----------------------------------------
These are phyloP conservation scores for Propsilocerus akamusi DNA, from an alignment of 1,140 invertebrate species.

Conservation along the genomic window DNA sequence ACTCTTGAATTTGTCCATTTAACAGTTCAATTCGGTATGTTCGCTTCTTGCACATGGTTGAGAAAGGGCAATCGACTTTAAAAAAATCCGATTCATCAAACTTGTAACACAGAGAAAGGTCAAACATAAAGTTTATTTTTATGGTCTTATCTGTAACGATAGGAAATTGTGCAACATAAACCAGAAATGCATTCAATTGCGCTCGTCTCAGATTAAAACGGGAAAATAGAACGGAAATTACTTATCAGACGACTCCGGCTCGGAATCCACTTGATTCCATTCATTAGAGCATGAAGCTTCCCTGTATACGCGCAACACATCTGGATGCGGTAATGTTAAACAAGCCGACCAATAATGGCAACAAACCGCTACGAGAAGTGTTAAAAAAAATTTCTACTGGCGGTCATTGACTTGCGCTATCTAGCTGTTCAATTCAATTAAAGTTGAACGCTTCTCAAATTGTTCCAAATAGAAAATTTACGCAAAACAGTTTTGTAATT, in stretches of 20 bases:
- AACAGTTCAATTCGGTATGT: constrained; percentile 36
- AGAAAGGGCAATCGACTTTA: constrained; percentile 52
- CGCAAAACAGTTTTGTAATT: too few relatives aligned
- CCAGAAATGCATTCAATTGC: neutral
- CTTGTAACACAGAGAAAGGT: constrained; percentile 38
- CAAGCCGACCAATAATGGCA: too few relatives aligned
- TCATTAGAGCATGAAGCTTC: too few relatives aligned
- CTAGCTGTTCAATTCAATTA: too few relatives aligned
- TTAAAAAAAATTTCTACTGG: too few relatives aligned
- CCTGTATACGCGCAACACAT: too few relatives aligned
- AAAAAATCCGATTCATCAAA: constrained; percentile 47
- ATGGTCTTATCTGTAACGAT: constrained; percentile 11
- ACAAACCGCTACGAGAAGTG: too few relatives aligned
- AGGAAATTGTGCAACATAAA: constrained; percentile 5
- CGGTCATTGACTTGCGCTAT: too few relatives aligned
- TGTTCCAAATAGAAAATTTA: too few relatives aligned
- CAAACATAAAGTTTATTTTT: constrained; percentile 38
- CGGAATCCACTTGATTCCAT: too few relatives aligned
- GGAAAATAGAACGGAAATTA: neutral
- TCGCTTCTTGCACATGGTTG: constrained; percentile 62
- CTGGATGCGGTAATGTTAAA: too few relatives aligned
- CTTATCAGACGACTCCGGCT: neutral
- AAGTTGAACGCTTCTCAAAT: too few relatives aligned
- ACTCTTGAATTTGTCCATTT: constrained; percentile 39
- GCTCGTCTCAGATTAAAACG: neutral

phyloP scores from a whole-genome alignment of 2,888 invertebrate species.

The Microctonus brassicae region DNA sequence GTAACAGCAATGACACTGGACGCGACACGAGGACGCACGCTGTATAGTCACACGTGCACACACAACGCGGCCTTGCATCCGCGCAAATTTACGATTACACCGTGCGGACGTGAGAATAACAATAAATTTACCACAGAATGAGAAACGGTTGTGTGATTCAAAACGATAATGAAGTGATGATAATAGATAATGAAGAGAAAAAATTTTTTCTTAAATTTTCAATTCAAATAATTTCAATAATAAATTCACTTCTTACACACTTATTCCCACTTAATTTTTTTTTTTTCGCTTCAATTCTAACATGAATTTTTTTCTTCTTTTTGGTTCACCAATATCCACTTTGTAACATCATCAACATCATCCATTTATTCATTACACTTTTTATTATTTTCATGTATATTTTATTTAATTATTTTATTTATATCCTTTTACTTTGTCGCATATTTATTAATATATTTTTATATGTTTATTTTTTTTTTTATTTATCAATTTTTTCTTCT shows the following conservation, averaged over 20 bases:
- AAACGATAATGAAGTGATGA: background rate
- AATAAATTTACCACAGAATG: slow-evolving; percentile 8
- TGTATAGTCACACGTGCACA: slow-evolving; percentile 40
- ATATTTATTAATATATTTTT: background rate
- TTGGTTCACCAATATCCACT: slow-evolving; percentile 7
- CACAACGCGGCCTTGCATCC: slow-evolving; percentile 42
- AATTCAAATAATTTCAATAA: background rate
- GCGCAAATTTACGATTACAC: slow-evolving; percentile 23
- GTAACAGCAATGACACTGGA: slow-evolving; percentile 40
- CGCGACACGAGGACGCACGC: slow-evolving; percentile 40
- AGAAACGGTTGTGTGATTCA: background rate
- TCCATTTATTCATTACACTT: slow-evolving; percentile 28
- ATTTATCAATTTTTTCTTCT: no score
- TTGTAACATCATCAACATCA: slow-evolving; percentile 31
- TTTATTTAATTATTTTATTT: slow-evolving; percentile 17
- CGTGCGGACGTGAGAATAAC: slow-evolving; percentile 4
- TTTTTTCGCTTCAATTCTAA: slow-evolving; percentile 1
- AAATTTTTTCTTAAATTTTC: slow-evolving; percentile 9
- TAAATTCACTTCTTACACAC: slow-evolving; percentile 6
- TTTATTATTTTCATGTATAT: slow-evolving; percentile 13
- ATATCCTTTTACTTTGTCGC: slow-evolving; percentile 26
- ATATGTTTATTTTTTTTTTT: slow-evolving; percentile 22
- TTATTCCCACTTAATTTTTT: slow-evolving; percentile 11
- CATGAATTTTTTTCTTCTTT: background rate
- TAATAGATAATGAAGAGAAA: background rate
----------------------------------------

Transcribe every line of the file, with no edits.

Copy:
These are phyloP conservation scores for Propsilocerus akamusi DNA, from an alignment of 1,140 invertebrate species.

Conservation along the genomic window DNA sequence ACTCTTGAATTTGTCCATTTAACAGTTCAATTCGGTATGTTCGCTTCTTGCACATGGTTGAGAAAGGGCAATCGACTTTAAAAAAATCCGATTCATCAAACTTGTAACACAGAGAAAGGTCAAACATAAAGTTTATTTTTATGGTCTTATCTGTAACGATAGGAAATTGTGCAACATAAACCAGAAATGCATTCAATTGCGCTCGTCTCAGATTAAAACGGGAAAATAGAACGGAAATTACTTATCAGACGACTCCGGCTCGGAATCCACTTGATTCCATTCATTAGAGCATGAAGCTTCCCTGTATACGCGCAACACATCTGGATGCGGTAATGTTAAACAAGCCGACCAATAATGGCAACAAACCGCTACGAGAAGTGTTAAAAAAAATTTCTACTGGCGGTCATTGACTTGCGCTATCTAGCTGTTCAATTCAATTAAAGTTGAACGCTTCTCAAATTGTTCCAAATAGAAAATTTACGCAAAACAGTTTTGTAATT, in stretches of 20 bases:
- AACAGTTCAATTCGGTATGT: constrained; percentile 36
- AGAAAGGGCAATCGACTTTA: constrained; percentile 52
- CGCAAAACAGTTTTGTAATT: too few relatives aligned
- CCAGAAATGCATTCAATTGC: neutral
- CTTGTAACACAGAGAAAGGT: constrained; percentile 38
- CAAGCCGACCAATAATGGCA: too few relatives aligned
- TCATTAGAGCATGAAGCTTC: too few relatives aligned
- CTAGCTGTTCAATTCAATTA: too few relatives aligned
- TTAAAAAAAATTTCTACTGG: too few relatives aligned
- CCTGTATACGCGCAACACAT: too few relatives aligned
- AAAAAATCCGATTCATCAAA: constrained; percentile 47
- ATGGTCTTATCTGTAACGAT: constrained; percentile 11
- ACAAACCGCTACGAGAAGTG: too few relatives aligned
- AGGAAATTGTGCAACATAAA: constrained; percentile 5
- CGGTCATTGACTTGCGCTAT: too few relatives aligned
- TGTTCCAAATAGAAAATTTA: too few relatives aligned
- CAAACATAAAGTTTATTTTT: constrained; percentile 38
- CGGAATCCACTTGATTCCAT: too few relatives aligned
- GGAAAATAGAACGGAAATTA: neutral
- TCGCTTCTTGCACATGGTTG: constrained; percentile 62
- CTGGATGCGGTAATGTTAAA: too few relatives aligned
- CTTATCAGACGACTCCGGCT: neutral
- AAGTTGAACGCTTCTCAAAT: too few relatives aligned
- ACTCTTGAATTTGTCCATTT: constrained; percentile 39
- GCTCGTCTCAGATTAAAACG: neutral

phyloP scores from a whole-genome alignment of 2,888 invertebrate species.

The Microctonus brassicae region DNA sequence GTAACAGCAATGACACTGGACGCGACACGAGGACGCACGCTGTATAGTCACACGTGCACACACAACGCGGCCTTGCATCCGCGCAAATTTACGATTACACCGTGCGGACGTGAGAATAACAATAAATTTACCACAGAATGAGAAACGGTTGTGTGATTCAAAACGATAATGAAGTGATGATAATAGATAATGAAGAGAAAAAATTTTTTCTTAAATTTTCAATTCAAATAATTTCAATAATAAATTCACTTCTTACACACTTATTCCCACTTAATTTTTTTTTTTTCGCTTCAATTCTAACATGAATTTTTTTCTTCTTTTTGGTTCACCAATATCCACTTTGTAACATCATCAACATCATCCATTTATTCATTACACTTTTTATTATTTTCATGTATATTTTATTTAATTATTTTATTTATATCCTTTTACTTTGTCGCATATTTATTAATATATTTTTATATGTTTATTTTTTTTTTTATTTATCAATTTTTTCTTCT shows the following conservation, averaged over 20 bases:
- AAACGATAATGAAGTGATGA: background rate
- AATAAATTTACCACAGAATG: slow-evolving; percentile 8
- TGTATAGTCACACGTGCACA: slow-evolving; percentile 40
- ATATTTATTAATATATTTTT: background rate
- TTGGTTCACCAATATCCACT: slow-evolving; percentile 7
- CACAACGCGGCCTTGCATCC: slow-evolving; percentile 42
- AATTCAAATAATTTCAATAA: background rate
- GCGCAAATTTACGATTACAC: slow-evolving; percentile 23
- GTAACAGCAATGACACTGGA: slow-evolving; percentile 40
- CGCGACACGAGGACGCACGC: slow-evolving; percentile 40
- AGAAACGGTTGTGTGATTCA: background rate
- TCCATTTATTCATTACACTT: slow-evolving; percentile 28
- ATTTATCAATTTTTTCTTCT: no score
- TTGTAACATCATCAACATCA: slow-evolving; percentile 31
- TTTATTTAATTATTTTATTT: slow-evolving; percentile 17
- CGTGCGGACGTGAGAATAAC: slow-evolving; percentile 4
- TTTTTTCGCTTCAATTCTAA: slow-evolving; percentile 1
- AAATTTTTTCTTAAATTTTC: slow-evolving; percentile 9
- TAAATTCACTTCTTACACAC: slow-evolving; percentile 6
- TTTATTATTTTCATGTATAT: slow-evolving; percentile 13
- ATATCCTTTTACTTTGTCGC: slow-evolving; percentile 26
- ATATGTTTATTTTTTTTTTT: slow-evolving; percentile 22
- TTATTCCCACTTAATTTTTT: slow-evolving; percentile 11
- CATGAATTTTTTTCTTCTTT: background rate
- TAATAGATAATGAAGAGAAA: background rate